BOOK OF CHRISTMAS - online book

The Customs, Ceremonies, Traditions, Superstitions, Fun, Feeling,
And Festivities Of The Christmas Season.

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and there, in their proper places, the announcements by which, of old, he broke in upon the stillness of the several nights of this period. In the meantime, our readers may take the following example of Bell-man verses,—written by Herrick, and which we extract from his " Hesperides."
" From noise of scare-fires rest ye free, From murders Benedicite; From all mischances that may fright Your pleasing slumbers in the night; Mercie secure ye all, and keep The goblin from you while ye sleep. Past one aclock, and almost two*, My masters all, ' Good day to you.' "
The bell of this ancient officer may still be heard, at the mid­night hour of Christmas Eve (and perhaps on other nights), in the different parishes of London, performing the overture to a species of recitative, in which he sets forth (amongst other things) the virtues of his patrons (dwelling on their liberality), and offers them all the good wishes of the season. The printed papers con­taining the matter of these recitations he has been busy circulating amongst the parishioners, for some time; and, on the strength thereof, presents himself as a candidate for some expression of their good-will in return,—which, however, he expects should be given in a more profitable form. These papers, like the carol-sheets, have their margins adorned with wood-cuts, after scriptural subjects. One of them now lies before us; and we grieve to say, that the quaint ancient rhymes are therein substituted by meagre modern inventions,—and the wood-cuts exhibit a most ambitious pretension to be considered as specimens of improved art. There is a copy of Carlo Dolce's " Last Supper" at the foot.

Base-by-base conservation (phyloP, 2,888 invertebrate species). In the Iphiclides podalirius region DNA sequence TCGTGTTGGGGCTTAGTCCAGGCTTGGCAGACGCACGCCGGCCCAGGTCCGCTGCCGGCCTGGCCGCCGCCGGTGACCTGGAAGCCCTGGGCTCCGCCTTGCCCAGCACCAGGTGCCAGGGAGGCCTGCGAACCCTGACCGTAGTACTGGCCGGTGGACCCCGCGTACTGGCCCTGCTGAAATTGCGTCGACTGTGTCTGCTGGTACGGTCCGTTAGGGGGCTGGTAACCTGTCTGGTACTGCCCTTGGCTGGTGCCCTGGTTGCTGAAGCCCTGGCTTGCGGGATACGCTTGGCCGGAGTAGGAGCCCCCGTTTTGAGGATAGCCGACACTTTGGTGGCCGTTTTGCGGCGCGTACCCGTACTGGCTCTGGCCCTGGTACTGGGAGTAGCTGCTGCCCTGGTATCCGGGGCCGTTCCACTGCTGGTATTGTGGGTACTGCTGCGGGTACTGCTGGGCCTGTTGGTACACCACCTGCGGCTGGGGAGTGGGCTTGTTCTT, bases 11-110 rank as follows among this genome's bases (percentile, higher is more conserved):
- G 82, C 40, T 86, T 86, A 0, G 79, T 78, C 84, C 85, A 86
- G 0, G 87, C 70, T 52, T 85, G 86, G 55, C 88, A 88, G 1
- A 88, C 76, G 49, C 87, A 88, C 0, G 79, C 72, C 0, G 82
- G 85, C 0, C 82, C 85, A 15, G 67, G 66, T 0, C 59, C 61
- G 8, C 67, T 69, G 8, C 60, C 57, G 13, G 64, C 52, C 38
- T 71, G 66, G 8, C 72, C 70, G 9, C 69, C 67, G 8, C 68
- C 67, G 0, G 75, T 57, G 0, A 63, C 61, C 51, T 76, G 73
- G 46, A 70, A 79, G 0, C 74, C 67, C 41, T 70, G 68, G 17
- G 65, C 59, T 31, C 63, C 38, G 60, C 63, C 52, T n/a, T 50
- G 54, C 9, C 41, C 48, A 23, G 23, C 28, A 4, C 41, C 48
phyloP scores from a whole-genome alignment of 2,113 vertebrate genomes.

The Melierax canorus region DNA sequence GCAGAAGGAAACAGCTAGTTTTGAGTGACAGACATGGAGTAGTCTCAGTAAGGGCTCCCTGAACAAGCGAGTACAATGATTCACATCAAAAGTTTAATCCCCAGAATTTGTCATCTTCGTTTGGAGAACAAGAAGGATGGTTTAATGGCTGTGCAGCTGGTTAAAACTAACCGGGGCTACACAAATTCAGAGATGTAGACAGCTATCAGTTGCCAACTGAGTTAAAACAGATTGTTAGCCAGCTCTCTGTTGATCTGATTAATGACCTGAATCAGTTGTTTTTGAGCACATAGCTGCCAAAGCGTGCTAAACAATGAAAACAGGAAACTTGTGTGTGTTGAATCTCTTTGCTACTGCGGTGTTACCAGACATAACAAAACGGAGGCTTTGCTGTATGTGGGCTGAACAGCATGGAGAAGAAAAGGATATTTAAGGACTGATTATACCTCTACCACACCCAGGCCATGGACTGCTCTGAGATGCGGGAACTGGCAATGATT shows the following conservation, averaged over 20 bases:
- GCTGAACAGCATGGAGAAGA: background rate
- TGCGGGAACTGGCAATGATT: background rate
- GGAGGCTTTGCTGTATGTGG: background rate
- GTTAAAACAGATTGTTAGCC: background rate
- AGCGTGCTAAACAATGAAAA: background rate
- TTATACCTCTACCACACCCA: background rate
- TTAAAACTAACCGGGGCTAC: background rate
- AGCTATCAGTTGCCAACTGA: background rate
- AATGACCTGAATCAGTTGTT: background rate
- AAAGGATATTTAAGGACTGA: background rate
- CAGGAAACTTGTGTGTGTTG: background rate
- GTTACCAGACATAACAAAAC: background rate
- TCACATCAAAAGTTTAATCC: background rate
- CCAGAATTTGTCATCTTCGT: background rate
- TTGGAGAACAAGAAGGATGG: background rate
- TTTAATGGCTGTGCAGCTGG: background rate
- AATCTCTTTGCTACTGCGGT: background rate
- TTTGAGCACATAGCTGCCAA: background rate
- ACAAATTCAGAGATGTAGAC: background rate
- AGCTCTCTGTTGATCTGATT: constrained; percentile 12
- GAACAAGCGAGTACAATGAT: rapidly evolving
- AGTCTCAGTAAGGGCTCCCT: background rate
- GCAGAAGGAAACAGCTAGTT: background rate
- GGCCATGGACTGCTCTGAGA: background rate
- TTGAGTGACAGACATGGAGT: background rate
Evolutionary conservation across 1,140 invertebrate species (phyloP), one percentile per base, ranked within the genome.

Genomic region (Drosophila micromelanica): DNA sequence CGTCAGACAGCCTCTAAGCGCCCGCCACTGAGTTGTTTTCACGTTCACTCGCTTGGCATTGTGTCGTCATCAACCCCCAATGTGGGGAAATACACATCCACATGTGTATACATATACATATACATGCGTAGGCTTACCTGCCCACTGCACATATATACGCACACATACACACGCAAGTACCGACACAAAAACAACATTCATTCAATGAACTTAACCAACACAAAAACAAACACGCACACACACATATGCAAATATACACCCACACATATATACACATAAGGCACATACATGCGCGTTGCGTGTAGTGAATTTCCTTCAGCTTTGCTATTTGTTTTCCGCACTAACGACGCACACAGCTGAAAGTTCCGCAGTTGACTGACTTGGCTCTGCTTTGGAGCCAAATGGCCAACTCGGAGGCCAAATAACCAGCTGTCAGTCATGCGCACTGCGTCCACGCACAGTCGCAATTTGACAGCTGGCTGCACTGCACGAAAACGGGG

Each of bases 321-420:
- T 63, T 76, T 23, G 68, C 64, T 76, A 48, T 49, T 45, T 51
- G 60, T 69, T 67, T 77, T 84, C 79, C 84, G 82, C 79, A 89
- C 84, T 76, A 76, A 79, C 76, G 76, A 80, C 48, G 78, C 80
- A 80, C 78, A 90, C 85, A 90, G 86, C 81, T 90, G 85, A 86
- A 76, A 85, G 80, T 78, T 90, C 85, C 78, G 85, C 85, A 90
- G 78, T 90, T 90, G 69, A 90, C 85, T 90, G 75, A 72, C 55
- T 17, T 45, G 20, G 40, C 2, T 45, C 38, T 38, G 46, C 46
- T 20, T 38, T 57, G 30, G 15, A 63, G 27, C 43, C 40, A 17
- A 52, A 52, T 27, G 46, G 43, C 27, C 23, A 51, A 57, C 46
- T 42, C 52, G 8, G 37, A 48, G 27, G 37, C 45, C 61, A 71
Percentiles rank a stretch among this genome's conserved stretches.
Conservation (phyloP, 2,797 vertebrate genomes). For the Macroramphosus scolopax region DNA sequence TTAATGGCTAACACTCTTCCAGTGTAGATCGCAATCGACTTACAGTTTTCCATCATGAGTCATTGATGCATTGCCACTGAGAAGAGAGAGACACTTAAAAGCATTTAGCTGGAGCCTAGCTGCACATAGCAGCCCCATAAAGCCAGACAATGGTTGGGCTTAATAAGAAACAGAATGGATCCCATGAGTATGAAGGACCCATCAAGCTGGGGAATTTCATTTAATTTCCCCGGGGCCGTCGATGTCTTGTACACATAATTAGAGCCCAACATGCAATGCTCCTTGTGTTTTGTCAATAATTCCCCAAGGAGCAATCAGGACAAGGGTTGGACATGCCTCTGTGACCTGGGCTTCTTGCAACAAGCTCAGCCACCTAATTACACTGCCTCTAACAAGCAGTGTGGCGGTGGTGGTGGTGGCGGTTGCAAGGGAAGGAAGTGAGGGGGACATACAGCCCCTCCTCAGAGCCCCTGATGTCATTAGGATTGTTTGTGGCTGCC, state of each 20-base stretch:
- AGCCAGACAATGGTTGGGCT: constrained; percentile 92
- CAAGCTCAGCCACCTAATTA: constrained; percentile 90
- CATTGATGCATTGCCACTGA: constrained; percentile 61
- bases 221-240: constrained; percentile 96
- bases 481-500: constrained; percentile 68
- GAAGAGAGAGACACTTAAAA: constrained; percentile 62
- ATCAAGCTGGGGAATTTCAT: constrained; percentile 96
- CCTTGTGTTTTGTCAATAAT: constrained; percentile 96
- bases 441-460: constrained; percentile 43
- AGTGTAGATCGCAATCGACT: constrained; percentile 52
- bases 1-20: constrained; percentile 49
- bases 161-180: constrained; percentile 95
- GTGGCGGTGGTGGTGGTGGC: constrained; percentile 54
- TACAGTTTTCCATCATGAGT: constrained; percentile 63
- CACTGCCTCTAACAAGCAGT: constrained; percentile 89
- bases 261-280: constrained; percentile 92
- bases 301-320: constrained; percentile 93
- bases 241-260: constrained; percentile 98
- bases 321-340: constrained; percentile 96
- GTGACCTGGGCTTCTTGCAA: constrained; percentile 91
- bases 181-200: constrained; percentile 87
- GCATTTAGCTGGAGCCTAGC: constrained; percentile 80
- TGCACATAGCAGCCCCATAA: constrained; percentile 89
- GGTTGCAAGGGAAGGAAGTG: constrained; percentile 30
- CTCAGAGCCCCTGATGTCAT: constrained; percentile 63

The beadle of to-day is, in most respects, changed for the worse, from the bellman of old. Still, we are glad to hear his bell—which sounds much as it must have done of yore—gifting up its ancient voice amongst its fellows, at this high and general season of bells and bob-majors.
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